My philosophy is that I see the karate as a three dimensional jigsaw puzzle. Every style and instructor is able to assemble some of this puzzle; however no one can assemble all of it. If you are open minded to others, then perhaps you can acquire a lot more of the pieces than you had before.

How often do you train?

I try to train every day if I can, but as you know this is not always possible. We must be constantly forging and polishing our karate and evolving as we get older.

During your years training in karate what changes have you observed?

Training has advanced scientifically and karate has, in many ways, become a much safer pursuit. Most instructors hold coaching and first aid qualifications and are more aware of the risks of bad training. A lot of the bad exercises like bunny hops have been taken out and the control in kumite is much better. I feel that this is a good thing but we must also remember that we are studying a martial discipline.

How have your teaching methods changed over the years?

When I first started teaching I was perhaps too rigid in my instruction and I tended to base classes around the grading syllabus. This approach was because we had a club of mainly kyu grades. Then as the club evolved and other experienced Dan grades trained with us, we started to explore kata bunkai a lot more. I see kata as the heart of karate, containing many answers that we all seek. I have observed that what has been learned in the controlled environment of the dojo can be taken over into other areas of one's life, this is why we always maintain strict etiquette in our dojo.

Do you feel that Karate can change a person and what responsibility does an instructor have to the student?

It is my opinion that karate-do will change a student in subtle ways and that it is the responsibility of the instructor to guide their students through these changes. This guidance is not only by oral means, it may be by example or the use of other reasonable methods that will help a student to perfect their character. One of our aims as an instructor is to maximise our strengths and to minimise our weaknesses. We try to produce good karateka who are balanced and well adjusted and to put these qualities to use we must have a sincere and serious attitude. This involves endless practice both inside and outside of the dojo.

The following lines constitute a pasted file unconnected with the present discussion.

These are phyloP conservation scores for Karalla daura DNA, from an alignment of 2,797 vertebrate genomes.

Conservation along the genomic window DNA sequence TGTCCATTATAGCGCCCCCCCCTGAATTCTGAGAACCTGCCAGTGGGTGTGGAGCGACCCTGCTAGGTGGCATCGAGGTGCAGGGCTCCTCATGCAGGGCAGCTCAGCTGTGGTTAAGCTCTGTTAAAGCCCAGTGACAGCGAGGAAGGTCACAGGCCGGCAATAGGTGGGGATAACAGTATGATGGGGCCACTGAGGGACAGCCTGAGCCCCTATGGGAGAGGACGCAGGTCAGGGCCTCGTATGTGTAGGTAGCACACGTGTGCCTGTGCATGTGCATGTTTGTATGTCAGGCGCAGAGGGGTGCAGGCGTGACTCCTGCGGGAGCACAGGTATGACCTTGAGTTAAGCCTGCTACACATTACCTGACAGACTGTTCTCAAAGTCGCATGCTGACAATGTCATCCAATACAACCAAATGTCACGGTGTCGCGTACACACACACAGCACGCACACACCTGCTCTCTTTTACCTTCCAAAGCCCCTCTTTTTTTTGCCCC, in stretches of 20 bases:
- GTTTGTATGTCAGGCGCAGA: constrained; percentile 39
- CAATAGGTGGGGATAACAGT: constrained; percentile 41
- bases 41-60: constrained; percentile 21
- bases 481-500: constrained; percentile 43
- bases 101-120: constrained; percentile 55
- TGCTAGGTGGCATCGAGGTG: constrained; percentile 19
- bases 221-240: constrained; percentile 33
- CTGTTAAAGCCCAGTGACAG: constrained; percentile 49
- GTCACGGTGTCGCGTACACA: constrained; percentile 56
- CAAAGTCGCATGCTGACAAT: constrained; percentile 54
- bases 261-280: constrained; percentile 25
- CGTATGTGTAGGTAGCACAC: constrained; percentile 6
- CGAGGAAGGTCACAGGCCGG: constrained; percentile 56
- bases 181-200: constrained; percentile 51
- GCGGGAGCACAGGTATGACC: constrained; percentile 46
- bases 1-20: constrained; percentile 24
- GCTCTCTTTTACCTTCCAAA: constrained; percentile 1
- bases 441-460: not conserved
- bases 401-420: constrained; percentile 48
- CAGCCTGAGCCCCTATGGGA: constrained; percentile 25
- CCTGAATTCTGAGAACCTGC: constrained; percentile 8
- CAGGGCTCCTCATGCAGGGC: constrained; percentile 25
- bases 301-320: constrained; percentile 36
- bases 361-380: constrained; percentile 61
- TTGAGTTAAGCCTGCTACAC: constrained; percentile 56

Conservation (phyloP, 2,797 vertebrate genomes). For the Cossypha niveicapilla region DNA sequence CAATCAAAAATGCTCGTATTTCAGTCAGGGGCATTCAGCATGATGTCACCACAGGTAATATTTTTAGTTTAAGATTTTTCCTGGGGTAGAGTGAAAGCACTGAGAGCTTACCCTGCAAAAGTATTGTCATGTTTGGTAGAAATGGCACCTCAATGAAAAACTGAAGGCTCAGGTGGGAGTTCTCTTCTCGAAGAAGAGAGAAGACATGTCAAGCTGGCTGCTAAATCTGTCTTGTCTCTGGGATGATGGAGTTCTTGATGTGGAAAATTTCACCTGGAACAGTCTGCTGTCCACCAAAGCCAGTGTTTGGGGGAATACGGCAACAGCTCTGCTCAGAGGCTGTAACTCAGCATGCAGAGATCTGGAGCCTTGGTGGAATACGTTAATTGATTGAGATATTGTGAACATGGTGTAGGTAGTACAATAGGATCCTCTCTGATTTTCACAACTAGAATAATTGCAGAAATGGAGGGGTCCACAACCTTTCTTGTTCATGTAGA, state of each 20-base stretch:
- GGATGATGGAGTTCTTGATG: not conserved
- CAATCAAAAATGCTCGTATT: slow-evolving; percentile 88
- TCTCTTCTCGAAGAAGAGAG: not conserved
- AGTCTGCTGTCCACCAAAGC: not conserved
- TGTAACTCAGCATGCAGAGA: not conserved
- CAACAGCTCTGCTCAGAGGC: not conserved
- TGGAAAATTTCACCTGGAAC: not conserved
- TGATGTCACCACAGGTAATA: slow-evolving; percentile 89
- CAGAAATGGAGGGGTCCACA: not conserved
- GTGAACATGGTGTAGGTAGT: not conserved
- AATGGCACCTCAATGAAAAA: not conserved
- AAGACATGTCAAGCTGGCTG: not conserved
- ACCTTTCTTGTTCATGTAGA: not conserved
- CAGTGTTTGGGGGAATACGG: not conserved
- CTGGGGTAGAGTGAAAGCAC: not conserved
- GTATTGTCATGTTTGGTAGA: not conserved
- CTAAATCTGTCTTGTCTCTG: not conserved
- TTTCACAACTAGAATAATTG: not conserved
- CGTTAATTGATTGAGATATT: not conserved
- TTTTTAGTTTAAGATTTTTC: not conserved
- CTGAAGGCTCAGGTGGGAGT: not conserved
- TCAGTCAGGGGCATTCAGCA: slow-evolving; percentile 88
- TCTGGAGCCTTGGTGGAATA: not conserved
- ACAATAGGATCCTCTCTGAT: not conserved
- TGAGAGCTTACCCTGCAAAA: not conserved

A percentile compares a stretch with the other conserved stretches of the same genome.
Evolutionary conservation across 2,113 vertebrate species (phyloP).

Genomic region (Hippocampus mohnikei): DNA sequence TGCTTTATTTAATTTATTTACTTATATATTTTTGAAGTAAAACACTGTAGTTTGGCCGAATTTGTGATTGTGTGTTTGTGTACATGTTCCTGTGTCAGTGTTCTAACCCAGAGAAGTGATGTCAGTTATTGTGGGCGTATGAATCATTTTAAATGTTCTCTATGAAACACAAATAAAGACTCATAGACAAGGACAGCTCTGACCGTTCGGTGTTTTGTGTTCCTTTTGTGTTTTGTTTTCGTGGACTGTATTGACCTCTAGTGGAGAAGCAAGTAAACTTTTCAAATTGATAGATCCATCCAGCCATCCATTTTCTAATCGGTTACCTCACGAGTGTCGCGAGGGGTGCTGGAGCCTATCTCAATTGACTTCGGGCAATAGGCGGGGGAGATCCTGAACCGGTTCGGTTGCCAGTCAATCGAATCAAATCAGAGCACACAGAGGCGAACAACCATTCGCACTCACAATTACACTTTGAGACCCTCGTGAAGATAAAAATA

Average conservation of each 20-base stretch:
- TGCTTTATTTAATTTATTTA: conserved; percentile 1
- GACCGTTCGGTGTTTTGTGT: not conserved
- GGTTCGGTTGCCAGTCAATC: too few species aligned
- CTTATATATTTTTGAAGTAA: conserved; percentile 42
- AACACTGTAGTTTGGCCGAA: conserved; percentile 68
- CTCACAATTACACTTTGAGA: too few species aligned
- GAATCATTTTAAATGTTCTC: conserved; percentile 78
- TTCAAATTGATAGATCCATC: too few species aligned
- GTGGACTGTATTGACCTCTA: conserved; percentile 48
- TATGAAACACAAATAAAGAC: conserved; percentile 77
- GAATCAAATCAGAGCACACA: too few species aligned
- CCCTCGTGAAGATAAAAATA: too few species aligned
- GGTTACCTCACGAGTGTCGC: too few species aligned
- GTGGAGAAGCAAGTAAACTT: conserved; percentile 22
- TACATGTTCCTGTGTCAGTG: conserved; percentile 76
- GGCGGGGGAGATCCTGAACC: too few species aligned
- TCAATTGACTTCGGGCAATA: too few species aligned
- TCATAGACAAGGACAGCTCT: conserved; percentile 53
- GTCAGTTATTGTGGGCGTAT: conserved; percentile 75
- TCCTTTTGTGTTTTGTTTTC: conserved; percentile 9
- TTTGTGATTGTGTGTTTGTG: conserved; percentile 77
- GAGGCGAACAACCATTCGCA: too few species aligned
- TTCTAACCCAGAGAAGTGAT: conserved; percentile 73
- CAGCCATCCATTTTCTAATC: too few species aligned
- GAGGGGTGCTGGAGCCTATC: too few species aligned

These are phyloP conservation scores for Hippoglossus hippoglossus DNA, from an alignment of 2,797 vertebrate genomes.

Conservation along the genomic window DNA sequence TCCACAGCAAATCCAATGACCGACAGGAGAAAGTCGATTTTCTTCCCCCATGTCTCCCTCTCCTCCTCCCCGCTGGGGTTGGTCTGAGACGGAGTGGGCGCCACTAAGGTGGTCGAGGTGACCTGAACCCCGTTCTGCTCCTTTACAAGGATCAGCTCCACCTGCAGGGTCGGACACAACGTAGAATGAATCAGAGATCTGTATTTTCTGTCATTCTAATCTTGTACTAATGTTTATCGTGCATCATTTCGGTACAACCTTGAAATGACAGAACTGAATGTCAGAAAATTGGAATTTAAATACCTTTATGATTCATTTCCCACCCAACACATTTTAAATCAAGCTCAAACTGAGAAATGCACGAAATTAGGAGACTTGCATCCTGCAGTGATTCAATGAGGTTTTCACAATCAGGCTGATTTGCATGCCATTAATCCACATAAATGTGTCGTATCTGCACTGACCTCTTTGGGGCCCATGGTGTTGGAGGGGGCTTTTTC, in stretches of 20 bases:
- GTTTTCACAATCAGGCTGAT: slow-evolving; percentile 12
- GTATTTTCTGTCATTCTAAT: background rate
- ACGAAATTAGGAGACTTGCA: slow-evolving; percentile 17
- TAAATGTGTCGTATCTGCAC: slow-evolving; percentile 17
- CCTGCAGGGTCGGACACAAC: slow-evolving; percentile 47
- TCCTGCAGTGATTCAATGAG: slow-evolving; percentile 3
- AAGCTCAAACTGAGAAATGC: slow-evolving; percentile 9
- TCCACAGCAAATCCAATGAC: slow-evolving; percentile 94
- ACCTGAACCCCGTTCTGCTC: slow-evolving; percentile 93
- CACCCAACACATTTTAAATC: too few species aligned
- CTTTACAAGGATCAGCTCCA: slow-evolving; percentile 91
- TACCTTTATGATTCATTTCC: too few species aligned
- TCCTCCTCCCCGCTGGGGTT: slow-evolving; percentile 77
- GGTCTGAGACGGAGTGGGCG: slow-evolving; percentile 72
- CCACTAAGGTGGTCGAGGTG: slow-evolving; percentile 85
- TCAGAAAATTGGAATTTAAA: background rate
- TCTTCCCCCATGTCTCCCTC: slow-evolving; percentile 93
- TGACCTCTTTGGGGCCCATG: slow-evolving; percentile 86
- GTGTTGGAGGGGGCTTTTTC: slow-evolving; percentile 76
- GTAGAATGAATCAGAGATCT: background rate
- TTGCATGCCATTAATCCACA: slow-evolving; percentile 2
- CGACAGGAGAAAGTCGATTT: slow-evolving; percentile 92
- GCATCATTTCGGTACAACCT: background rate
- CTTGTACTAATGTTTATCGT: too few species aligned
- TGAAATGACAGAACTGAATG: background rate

Do you have a favourite kata?

I have two favourite kata, Nijushiho and Gojushiho Sho, both of which I have used successfully in competition.

You meditate regularly, what is the reason for this?

I meditate every day without fail. Meditation can help to bring the mind/spirit into balance and allow it to move freely to wherever it's needed. In my personal experience it has also helped me to gain a better emotional equilibrium.

What is your view on the politics in karate?

As you may have gathered, I am not interested at all in the politics of karate. I turn up and train and that's all that's important.

What is the single most influential thing that karate has taught you about life?

"Wherever you go, go with all your heart" - Confucius (551 BC-479 BC).